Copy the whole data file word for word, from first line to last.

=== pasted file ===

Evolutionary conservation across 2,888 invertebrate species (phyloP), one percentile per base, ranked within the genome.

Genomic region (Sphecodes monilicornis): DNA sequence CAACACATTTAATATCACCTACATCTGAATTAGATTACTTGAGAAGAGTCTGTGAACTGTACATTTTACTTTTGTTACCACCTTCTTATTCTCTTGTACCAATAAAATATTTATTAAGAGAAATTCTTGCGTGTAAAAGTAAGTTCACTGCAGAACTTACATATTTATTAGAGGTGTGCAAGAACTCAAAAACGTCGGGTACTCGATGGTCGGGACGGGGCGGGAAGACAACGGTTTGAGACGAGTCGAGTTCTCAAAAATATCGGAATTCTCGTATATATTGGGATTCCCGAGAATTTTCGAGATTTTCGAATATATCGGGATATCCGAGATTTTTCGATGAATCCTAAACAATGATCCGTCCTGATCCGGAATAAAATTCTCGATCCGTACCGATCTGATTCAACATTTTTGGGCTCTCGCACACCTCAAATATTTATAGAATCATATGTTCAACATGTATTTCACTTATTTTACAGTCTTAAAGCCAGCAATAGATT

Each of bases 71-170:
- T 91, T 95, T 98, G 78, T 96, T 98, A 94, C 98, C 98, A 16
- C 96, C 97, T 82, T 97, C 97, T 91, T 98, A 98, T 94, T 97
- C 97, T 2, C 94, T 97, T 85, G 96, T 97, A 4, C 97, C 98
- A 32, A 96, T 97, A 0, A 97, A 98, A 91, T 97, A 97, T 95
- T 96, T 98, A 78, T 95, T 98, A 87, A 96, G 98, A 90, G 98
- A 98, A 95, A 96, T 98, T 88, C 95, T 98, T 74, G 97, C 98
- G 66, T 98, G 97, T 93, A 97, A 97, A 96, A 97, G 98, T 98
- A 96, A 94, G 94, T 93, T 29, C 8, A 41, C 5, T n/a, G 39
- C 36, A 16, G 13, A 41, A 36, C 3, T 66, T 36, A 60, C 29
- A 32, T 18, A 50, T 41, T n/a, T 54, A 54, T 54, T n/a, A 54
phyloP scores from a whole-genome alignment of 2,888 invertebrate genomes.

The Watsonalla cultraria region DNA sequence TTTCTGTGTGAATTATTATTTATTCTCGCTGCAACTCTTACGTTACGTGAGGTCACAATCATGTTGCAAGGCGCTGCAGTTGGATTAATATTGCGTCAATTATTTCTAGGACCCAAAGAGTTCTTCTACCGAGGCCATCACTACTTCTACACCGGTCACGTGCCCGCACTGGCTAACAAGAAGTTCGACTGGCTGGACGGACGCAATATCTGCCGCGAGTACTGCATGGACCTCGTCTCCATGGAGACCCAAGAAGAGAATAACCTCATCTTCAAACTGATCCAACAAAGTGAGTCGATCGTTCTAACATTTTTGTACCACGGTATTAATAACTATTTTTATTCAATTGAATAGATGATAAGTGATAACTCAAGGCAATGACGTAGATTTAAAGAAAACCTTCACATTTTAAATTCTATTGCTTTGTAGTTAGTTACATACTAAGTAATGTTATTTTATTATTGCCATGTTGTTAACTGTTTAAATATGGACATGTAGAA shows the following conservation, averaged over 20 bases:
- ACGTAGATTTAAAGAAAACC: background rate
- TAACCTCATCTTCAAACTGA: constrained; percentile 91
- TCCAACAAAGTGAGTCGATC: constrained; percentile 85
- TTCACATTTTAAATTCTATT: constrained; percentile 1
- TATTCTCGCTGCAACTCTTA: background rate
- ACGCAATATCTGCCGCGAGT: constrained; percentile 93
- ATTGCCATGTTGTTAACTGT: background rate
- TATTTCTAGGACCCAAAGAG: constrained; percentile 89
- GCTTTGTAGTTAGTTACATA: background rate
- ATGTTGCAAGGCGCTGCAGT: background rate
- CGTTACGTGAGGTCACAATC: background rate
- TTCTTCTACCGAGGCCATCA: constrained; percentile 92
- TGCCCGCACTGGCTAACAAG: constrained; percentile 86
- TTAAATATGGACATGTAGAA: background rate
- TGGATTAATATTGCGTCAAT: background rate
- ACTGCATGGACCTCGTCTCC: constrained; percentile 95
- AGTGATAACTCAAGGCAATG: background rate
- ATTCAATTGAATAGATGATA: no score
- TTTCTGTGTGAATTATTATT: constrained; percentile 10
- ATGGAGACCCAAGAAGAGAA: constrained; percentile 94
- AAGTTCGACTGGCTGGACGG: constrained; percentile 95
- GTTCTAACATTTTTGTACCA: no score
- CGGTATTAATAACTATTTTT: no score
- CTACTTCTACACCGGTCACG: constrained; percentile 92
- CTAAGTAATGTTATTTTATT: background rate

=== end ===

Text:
Evolutionary conservation across 2,888 invertebrate species (phyloP), one percentile per base, ranked within the genome.

Genomic region (Sphecodes monilicornis): DNA sequence CAACACATTTAATATCACCTACATCTGAATTAGATTACTTGAGAAGAGTCTGTGAACTGTACATTTTACTTTTGTTACCACCTTCTTATTCTCTTGTACCAATAAAATATTTATTAAGAGAAATTCTTGCGTGTAAAAGTAAGTTCACTGCAGAACTTACATATTTATTAGAGGTGTGCAAGAACTCAAAAACGTCGGGTACTCGATGGTCGGGACGGGGCGGGAAGACAACGGTTTGAGACGAGTCGAGTTCTCAAAAATATCGGAATTCTCGTATATATTGGGATTCCCGAGAATTTTCGAGATTTTCGAATATATCGGGATATCCGAGATTTTTCGATGAATCCTAAACAATGATCCGTCCTGATCCGGAATAAAATTCTCGATCCGTACCGATCTGATTCAACATTTTTGGGCTCTCGCACACCTCAAATATTTATAGAATCATATGTTCAACATGTATTTCACTTATTTTACAGTCTTAAAGCCAGCAATAGATT

Each of bases 71-170:
- T 91, T 95, T 98, G 78, T 96, T 98, A 94, C 98, C 98, A 16
- C 96, C 97, T 82, T 97, C 97, T 91, T 98, A 98, T 94, T 97
- C 97, T 2, C 94, T 97, T 85, G 96, T 97, A 4, C 97, C 98
- A 32, A 96, T 97, A 0, A 97, A 98, A 91, T 97, A 97, T 95
- T 96, T 98, A 78, T 95, T 98, A 87, A 96, G 98, A 90, G 98
- A 98, A 95, A 96, T 98, T 88, C 95, T 98, T 74, G 97, C 98
- G 66, T 98, G 97, T 93, A 97, A 97, A 96, A 97, G 98, T 98
- A 96, A 94, G 94, T 93, T 29, C 8, A 41, C 5, T n/a, G 39
- C 36, A 16, G 13, A 41, A 36, C 3, T 66, T 36, A 60, C 29
- A 32, T 18, A 50, T 41, T n/a, T 54, A 54, T 54, T n/a, A 54
phyloP scores from a whole-genome alignment of 2,888 invertebrate genomes.

The Watsonalla cultraria region DNA sequence TTTCTGTGTGAATTATTATTTATTCTCGCTGCAACTCTTACGTTACGTGAGGTCACAATCATGTTGCAAGGCGCTGCAGTTGGATTAATATTGCGTCAATTATTTCTAGGACCCAAAGAGTTCTTCTACCGAGGCCATCACTACTTCTACACCGGTCACGTGCCCGCACTGGCTAACAAGAAGTTCGACTGGCTGGACGGACGCAATATCTGCCGCGAGTACTGCATGGACCTCGTCTCCATGGAGACCCAAGAAGAGAATAACCTCATCTTCAAACTGATCCAACAAAGTGAGTCGATCGTTCTAACATTTTTGTACCACGGTATTAATAACTATTTTTATTCAATTGAATAGATGATAAGTGATAACTCAAGGCAATGACGTAGATTTAAAGAAAACCTTCACATTTTAAATTCTATTGCTTTGTAGTTAGTTACATACTAAGTAATGTTATTTTATTATTGCCATGTTGTTAACTGTTTAAATATGGACATGTAGAA shows the following conservation, averaged over 20 bases:
- ACGTAGATTTAAAGAAAACC: background rate
- TAACCTCATCTTCAAACTGA: constrained; percentile 91
- TCCAACAAAGTGAGTCGATC: constrained; percentile 85
- TTCACATTTTAAATTCTATT: constrained; percentile 1
- TATTCTCGCTGCAACTCTTA: background rate
- ACGCAATATCTGCCGCGAGT: constrained; percentile 93
- ATTGCCATGTTGTTAACTGT: background rate
- TATTTCTAGGACCCAAAGAG: constrained; percentile 89
- GCTTTGTAGTTAGTTACATA: background rate
- ATGTTGCAAGGCGCTGCAGT: background rate
- CGTTACGTGAGGTCACAATC: background rate
- TTCTTCTACCGAGGCCATCA: constrained; percentile 92
- TGCCCGCACTGGCTAACAAG: constrained; percentile 86
- TTAAATATGGACATGTAGAA: background rate
- TGGATTAATATTGCGTCAAT: background rate
- ACTGCATGGACCTCGTCTCC: constrained; percentile 95
- AGTGATAACTCAAGGCAATG: background rate
- ATTCAATTGAATAGATGATA: no score
- TTTCTGTGTGAATTATTATT: constrained; percentile 10
- ATGGAGACCCAAGAAGAGAA: constrained; percentile 94
- AAGTTCGACTGGCTGGACGG: constrained; percentile 95
- GTTCTAACATTTTTGTACCA: no score
- CGGTATTAATAACTATTTTT: no score
- CTACTTCTACACCGGTCACG: constrained; percentile 92
- CTAAGTAATGTTATTTTATT: background rate